Back to School

What Is the Best Age to Start Kindergarten?

best age for kindergarten"
best age for kindergarten
Source: Shutterstock
Source: Shutterstock

My youngest has a birthday in mid-August, so next year we will face the decision of whether to “redshirt” him for kindergarten. For the uninitiated, kindergarten redshirting refers to delaying kindergarten entry for a year, meaning that a child is six as opposed to five when the school year starts. 

Redshirting is on the rise. In 1968, nearly 100% of six-year-olds were in first grade. By 2005 this had dropped to about 80%, with the rest in kindergarten. Still, the fact remains that in most places the minimum age to start kindergarten is five. So, why would you want to redshirt your child? Let’s take a look at some of the things to consider when making this decision. 


Your Child’s Development

A recently turned five-year-old is very different from a recently turned six-year-old. This is true in terms of academic skills like literacy and numeracy, and also in terms of their ability to sit still and focus for longer periods of time, which kindergarten requires. So, while you may have an exceptionally bright child on your hands, it’s important to also consider their social-emotional development.

Are they able to focus their energy for a sustained period of time? To appropriately participate in a group environment? Are they able to control their impulses and follow basic rules? If your child is currently in pre-K or another group child care situation, their teacher or child care provider should be able to provide input on all these questions.


What the Research Says

Redshirting was thrust into the spotlight in 2008 when Malcolm Gladwell’s book Outliers made the case that children who are older for their grade do better on tests. Older children are also less likely to repeat an early grade (kindergarten, first, or second), and are more likely to be in gifted and talented programs

Reading about all these advantages, it feels like waiting until your child is six to start kindergarten is the obvious answer. However, as with all research, we should approach it cautiously. These studies are only based on associations, meaning that we can’t say for sure whether being older actually caused these positive outcomes. There may well be other factors at play that the research simply hasn’t been able to tease out.

Beyond basic academic outcomes, in her book Crib Sheet sociologist Emily Oster also points to studies showing that children on the younger side for their grade have a higher chance of being diagnosed with learning disabilities such as ADHD. This is not to say that kids entering school earlier are predisposed to ADHD. However, younger kids may have age-appropriate difficulty sitting still. When compared to their older peers, this could be viewed as hyperactivity. And while there is no shame in learning disabilities, over-diagnosis because of early school entry age could be problematic.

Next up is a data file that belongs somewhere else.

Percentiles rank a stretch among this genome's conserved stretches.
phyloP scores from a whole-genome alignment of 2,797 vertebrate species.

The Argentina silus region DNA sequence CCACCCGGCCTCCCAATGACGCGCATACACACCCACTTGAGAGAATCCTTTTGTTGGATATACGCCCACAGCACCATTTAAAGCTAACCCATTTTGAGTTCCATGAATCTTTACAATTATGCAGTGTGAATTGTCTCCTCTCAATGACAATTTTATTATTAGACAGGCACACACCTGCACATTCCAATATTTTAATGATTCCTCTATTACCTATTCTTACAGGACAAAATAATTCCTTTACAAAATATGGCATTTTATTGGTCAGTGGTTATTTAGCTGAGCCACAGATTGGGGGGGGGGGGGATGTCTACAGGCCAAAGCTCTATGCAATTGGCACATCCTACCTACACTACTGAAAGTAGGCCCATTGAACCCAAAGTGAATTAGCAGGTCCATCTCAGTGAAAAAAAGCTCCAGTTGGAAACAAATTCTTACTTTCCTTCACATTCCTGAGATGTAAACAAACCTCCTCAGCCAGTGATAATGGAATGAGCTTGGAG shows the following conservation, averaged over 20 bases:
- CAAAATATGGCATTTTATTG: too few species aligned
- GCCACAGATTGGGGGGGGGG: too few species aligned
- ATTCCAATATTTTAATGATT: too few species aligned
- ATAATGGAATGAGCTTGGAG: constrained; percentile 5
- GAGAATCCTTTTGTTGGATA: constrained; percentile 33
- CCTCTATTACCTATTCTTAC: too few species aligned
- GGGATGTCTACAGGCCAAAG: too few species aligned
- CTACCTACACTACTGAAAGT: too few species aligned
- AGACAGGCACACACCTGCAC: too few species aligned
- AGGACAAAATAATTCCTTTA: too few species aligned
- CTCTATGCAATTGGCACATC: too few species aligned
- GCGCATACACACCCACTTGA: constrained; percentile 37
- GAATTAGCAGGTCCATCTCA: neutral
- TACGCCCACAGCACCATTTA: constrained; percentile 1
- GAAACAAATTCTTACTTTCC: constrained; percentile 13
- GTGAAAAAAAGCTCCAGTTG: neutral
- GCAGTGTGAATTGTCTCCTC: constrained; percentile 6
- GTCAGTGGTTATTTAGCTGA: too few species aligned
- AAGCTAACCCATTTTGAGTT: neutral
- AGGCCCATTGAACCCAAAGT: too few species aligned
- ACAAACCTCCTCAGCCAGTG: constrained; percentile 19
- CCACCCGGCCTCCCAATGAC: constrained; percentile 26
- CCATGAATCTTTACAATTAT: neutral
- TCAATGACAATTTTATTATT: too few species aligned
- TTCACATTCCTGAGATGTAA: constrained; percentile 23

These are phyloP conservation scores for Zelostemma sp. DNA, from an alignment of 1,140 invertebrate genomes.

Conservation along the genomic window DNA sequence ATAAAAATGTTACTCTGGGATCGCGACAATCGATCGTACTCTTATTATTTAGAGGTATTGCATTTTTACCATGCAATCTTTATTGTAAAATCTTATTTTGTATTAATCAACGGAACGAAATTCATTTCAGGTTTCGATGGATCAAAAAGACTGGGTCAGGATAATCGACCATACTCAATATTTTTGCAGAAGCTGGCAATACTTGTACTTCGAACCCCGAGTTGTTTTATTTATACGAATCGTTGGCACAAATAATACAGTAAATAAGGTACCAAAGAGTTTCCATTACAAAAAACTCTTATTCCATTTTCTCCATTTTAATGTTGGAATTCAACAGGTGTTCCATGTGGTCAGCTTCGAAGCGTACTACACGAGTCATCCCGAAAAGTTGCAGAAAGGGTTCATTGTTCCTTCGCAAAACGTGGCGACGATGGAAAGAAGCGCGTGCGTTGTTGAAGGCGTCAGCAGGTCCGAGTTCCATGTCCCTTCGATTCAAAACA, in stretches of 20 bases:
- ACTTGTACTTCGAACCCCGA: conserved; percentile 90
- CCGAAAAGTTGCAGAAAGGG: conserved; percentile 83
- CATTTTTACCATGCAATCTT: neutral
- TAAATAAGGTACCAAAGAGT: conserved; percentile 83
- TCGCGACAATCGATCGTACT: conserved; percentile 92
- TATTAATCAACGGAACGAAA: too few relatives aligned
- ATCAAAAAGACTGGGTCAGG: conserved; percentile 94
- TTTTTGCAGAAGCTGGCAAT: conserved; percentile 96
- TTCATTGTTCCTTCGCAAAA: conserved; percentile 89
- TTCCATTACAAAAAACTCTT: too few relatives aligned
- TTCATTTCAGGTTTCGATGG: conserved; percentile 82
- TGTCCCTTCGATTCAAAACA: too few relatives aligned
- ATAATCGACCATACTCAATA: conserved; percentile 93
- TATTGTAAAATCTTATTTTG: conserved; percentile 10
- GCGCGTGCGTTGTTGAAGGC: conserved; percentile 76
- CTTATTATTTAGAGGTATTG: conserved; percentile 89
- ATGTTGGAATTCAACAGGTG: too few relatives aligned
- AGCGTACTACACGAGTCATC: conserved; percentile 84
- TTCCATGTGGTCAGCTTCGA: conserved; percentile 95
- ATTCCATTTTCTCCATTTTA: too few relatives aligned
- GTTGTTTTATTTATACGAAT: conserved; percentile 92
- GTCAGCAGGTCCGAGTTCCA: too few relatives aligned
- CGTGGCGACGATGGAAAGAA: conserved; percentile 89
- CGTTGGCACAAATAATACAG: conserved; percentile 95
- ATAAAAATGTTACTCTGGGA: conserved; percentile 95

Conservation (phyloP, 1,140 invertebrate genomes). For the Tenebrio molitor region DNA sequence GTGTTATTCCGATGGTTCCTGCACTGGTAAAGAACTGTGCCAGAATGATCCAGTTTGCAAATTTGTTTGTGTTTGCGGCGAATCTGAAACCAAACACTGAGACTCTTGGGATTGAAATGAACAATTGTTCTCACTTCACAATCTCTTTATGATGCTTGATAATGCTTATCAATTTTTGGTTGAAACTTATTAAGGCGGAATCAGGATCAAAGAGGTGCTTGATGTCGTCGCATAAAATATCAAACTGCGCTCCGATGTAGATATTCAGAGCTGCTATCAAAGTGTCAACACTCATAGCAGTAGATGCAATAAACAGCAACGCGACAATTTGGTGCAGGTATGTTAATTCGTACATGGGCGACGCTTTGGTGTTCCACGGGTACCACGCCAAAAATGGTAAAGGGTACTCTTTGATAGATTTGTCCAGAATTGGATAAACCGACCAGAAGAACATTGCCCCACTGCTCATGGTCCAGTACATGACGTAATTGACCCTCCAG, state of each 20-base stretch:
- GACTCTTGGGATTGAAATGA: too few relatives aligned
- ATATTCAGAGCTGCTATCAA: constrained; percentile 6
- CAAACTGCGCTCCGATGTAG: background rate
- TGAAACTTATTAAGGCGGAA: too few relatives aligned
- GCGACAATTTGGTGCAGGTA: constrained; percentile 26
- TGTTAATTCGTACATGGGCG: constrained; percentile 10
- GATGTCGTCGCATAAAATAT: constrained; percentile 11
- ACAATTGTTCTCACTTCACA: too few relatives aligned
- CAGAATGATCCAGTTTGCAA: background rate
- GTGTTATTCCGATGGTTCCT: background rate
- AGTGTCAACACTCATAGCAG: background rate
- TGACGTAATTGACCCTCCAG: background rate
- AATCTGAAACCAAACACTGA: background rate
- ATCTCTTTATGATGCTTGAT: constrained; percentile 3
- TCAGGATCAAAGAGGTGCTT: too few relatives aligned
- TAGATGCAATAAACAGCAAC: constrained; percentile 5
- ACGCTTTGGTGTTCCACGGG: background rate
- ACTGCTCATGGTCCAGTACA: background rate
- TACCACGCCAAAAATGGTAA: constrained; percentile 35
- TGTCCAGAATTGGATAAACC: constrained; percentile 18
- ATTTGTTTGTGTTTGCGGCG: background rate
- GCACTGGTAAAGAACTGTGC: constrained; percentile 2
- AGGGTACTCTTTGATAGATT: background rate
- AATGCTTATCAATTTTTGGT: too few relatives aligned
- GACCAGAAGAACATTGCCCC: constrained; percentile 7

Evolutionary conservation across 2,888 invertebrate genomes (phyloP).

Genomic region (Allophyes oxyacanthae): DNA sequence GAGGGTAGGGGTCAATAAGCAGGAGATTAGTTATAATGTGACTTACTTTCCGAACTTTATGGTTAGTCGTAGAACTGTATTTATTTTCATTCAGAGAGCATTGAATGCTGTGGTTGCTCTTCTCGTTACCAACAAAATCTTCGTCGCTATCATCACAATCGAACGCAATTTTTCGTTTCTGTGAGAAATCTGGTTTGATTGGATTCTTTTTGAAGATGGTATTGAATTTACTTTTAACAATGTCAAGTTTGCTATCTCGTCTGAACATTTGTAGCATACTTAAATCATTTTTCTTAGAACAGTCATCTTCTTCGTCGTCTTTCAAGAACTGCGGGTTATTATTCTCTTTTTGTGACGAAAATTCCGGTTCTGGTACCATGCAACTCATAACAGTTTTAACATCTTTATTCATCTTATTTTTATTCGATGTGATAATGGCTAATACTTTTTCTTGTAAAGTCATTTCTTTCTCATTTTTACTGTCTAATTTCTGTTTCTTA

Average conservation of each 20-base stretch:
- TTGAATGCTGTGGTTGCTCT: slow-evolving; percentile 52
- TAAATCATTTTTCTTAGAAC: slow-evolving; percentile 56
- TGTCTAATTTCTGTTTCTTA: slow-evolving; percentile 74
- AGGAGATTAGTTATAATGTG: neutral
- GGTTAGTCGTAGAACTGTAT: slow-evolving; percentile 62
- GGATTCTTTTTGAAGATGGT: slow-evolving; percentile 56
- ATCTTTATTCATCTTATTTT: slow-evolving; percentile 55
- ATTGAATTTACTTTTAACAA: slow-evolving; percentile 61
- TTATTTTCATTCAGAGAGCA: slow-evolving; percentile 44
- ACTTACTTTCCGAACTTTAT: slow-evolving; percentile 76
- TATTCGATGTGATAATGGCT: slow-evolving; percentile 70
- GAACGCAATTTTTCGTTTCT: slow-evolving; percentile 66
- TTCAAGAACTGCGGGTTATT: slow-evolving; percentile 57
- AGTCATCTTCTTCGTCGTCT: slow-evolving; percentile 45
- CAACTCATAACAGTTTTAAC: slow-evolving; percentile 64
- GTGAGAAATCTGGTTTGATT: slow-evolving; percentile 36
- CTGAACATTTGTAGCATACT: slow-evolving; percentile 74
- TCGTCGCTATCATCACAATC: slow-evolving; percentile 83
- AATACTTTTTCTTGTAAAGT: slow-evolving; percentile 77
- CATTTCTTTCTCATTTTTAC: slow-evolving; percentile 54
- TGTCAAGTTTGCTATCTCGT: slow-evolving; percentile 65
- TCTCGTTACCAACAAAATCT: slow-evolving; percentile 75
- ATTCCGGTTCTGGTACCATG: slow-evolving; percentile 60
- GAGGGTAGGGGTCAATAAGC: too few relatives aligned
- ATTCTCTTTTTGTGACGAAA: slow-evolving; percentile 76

The Difference Between Girls and Boys

It’s no secret that girls mature faster than boys in almost every way. Neuroscience research shows that girls’ brains mature on average 2 years faster than boys’ brains. This means girls are more likely to be “school ready” than boys at age 5, the typical age to begin kindergarten.

In light of these facts, it’s no surprise that we see more boys being redshirted than girls—sometimes up to 20% of the time. In addition, teachers (who know better than anyone what it takes for kids to succeed in the classroom) were three times more likely to redshirt their sons as opposed to their daughters.


best age for kindergarten

Source: Shutterstock


Financial Factors

For many parents with kids entering public school, kindergarten is a welcome reprieve from the burden of child care costs. For many families, the decision of whether or not to redshirt has a large financial implication. Additionally, once a child turns five there are often limited childcare options. If your child has already completed a pre-K program and you want to redshirt them, what do they do for that in-between year? They could repeat pre-K, which may not be an attractive option. Other specialized “gap year” alternatives are few and far between, and are often limited to expensive private schools.


The Bottom Line

Research does associate being older for your grade level with many positive outcomes. It also shows that boys are more likely to be redshirted in order to allow them to developmentally catch up with girls. At the end of the day, though, this data is only one factor in the decision of whether or not to redshirt your child. There are many other things to consider, such as your financial situation and the availability of a good child care alternative should you choose to delay your child’s kindergarten entry.

After reading all this, you may be asking, what will I do with my own son and his August birthday? 

Honestly, I still don’t know. So far he seems to be on track with both his academic and his social-emotional development. But, I have at least another year to decide. I’ll be observing him and staying in close contact with his teachers. And while I’ll consider all the research, at the end of the day I’ll base our choice less on the data and more on what I think is best for my son as an individual and for our family.

Why We Won’t ‘Redshirt’ Our Kindergartener
Click to Read